Since being dumped out of the FA Cup by West Ham on a dreary February evening, Liverpool have increasingly improved and appear to be going from strength to strength, writes David Maher.
Since that frustrating defeat, six goals have been put past the helpless Aston Villa, a laughably poor United side have been brushed aside in the Europa League, and a Man City side searching for a league title were convincingly dismantled at Anfield.
Early Signs of Improvement
Despite early eye-catching performances under Jurgen Klopp at the Etihad and Stamford Bridge, inconsistency has been the name of the game for our season. Signs of tentative progress were dramatically halted at St.Mary’s. Surrendering a two-goal lead was a capitulation which we had grown all too used to under Brendan Rodgers.
However, despite this painful defeat – which all but ended any lingering and optimistic hopes of rescuing a top-four spot – a sense of purpose and hope has been restored to Reds’ season.
The recent Spurs and Dortmund performances have underlined the progress this side are making under Klopp. Full of energy, work rate, and fluency, Liverpool FC are fast becoming a nightmare to play against.
Although not registering a victory against either Spurs or Dortmund, two 1-1 draws show that this young team can mix it with the best teams around. Spurs do not fall into the category of best teams in the world, but other than Claudio Ranieri’s men, they would be set for a Premier League title.
Klopp’s task at Anfield is a similar project to which Mauricio Pochettino faced upon arriving at White Hart Lane, and Kopites will be hoping the German can develop young players similar to the way Deli Ali, Eric Dier and co. have progressed under Pochettino. This is already being seen with the improved performances of the likes of Dejan Lovren, Emre Can, Adam Lallana, and Divock Origi.
Dortmund, however, are world class. They are clearly a Champions League team operating in the Europa League. No team with Aubameyang, Reus, Gundogan, and Mkhitaryan cannot be considered world class.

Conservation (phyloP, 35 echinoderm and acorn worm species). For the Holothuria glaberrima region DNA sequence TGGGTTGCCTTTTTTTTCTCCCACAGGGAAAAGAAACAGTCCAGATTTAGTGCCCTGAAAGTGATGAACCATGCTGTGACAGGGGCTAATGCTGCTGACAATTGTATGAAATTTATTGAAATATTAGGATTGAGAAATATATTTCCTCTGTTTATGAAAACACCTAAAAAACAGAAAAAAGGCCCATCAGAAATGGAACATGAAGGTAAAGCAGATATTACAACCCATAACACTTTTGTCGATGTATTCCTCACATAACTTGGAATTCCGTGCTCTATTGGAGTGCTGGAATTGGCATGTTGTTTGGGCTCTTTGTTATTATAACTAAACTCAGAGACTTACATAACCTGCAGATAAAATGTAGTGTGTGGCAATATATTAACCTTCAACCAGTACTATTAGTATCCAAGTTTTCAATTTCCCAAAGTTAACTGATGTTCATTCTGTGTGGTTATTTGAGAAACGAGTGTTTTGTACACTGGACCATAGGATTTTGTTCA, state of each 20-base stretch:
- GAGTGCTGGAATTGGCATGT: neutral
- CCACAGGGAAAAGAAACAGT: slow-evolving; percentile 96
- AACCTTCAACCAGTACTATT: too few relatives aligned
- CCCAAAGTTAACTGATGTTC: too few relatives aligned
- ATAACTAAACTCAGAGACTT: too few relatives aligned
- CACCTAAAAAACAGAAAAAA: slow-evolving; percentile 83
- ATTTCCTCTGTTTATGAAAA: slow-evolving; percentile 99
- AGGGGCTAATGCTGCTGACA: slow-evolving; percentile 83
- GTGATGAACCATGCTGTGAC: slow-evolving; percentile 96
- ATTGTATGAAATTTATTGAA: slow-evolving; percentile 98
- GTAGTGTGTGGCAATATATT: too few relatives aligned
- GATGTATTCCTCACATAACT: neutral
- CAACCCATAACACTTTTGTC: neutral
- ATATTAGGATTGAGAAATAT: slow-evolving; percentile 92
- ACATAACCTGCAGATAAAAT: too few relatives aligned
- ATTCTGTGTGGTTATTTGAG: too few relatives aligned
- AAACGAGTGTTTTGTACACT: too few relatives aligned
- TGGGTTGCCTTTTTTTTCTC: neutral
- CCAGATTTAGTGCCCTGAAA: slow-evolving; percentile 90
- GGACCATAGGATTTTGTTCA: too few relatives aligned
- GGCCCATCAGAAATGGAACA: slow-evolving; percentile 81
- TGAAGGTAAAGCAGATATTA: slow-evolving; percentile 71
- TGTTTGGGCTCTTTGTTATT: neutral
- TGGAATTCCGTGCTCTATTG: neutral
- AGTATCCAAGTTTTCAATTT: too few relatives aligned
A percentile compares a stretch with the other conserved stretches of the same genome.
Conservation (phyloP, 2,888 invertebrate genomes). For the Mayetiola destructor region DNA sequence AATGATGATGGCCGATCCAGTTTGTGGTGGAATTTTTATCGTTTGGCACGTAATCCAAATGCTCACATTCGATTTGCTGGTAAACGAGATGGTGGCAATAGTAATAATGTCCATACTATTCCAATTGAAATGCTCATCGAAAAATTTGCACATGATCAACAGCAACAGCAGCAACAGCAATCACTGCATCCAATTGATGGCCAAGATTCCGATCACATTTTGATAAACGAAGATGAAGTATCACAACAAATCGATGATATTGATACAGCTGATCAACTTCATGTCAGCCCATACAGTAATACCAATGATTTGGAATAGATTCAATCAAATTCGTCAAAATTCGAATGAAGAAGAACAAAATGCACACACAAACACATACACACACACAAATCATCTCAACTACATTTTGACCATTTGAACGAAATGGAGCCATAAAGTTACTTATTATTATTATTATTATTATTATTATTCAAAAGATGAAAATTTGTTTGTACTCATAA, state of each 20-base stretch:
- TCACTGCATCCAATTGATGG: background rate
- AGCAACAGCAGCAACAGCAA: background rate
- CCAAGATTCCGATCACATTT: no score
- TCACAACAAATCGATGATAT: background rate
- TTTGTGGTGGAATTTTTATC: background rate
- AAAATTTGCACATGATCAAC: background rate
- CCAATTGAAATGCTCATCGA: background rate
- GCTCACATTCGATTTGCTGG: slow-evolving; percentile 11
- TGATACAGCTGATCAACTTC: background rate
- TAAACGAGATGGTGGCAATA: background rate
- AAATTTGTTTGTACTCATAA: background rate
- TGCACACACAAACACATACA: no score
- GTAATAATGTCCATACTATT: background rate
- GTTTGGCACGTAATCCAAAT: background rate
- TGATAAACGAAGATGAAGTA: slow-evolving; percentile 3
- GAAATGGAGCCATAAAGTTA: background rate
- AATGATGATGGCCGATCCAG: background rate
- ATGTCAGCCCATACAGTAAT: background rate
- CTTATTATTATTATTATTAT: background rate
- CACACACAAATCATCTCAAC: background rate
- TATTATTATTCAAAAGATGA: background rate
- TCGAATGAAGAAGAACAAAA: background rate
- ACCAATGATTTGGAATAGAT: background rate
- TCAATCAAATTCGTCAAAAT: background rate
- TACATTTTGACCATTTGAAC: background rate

Although relinquishing possession to their opponents, Liverpool could easily have snatched a victory had Divok Origi taken a one on one against Roman Weidenfeller. This resolute European away-day performance brought memories back of the many European successes we enjoyed under Rafa Benitez in places like the Bernabeu and San Siro.
Our performance last week in the Westfalenstadion marks a transition into the Klopp era. Liverpool are back on the European map. The Klopp era has arrived.
When Klopp arrived in Liverpool he spoke of turning the fans from ‘doubters to believers’. He wanted to turn the negative energy that permeated the club into positivity and optimism. In this regard he has so far been a mighty success. Despite lying eighth in the Premier League table, there is a feel good factor among fans again.
We feel relevant in the world of football. Every interview and press conference the man does, he oozes charisma, and Kopites are hanging on his every word.
More importantly however, we can see progress on the pitch.
Despite the odd error at the back, Lovren and Sakho seem to be developing into a potential high quality central defensive pairing Liverpool have lacked since the Carragher/Hyypia days. This is potentially optimistic viewpoint but these two could be a defensive pairing for the next number of seasons.
Lovren’s recent performances have been of the highest level, and his frequent errors that we saw in his debut season are long gone as Klopp has restored his self-belief. Beside him, Sakho is a much discussed player who divides opinion. One thing for certain though is how highly the Kop holds the Frenchman, and presuming he remains injury free, he could potentially be a future captain of the Reds.
Upon seeing him perform last season, I declared Can a future Yaya Toure. My friends laughed at me. However, this optimistic statement is becoming more and more of a reality every week. His booming runs forward are a joy to see, and his physicality has been a missing element in our game for many seasons.
Our attacking trio of Coutinho, Firmino, Lallana are a wonderful mix of flair, creativity, and work-rate. All three possess wonderful technical ability but more importantly all are willing to buy into Klopp’s pressing game.
What a difference 12 months can make in regards to strikers. While last year we had a choice between an Italian who refused to run, and a 33-year-old Scouser who some would argue couldn’t run, we now have a choice between Sturridge and Divock Origi.
What progress the Belgium has made. At the start of the season we saw a young, fast, but raw centre forward who oozed potential. What we have now is a strong, fit, all round goal-scorer. The credit must go to Klopp who has nurtured him, and he may now be our No.1 striker, as can be seen by his starting berth last week in Dortmund.
With this mix of potential and confidence, only a certain number of additions are needed this summer I believe. We have a manager now in place who will get every last drop of talent out of the players at his disposal.
It is once again an exciting time to be a Liverpool fan, as we can see the progress of the players on the pitch.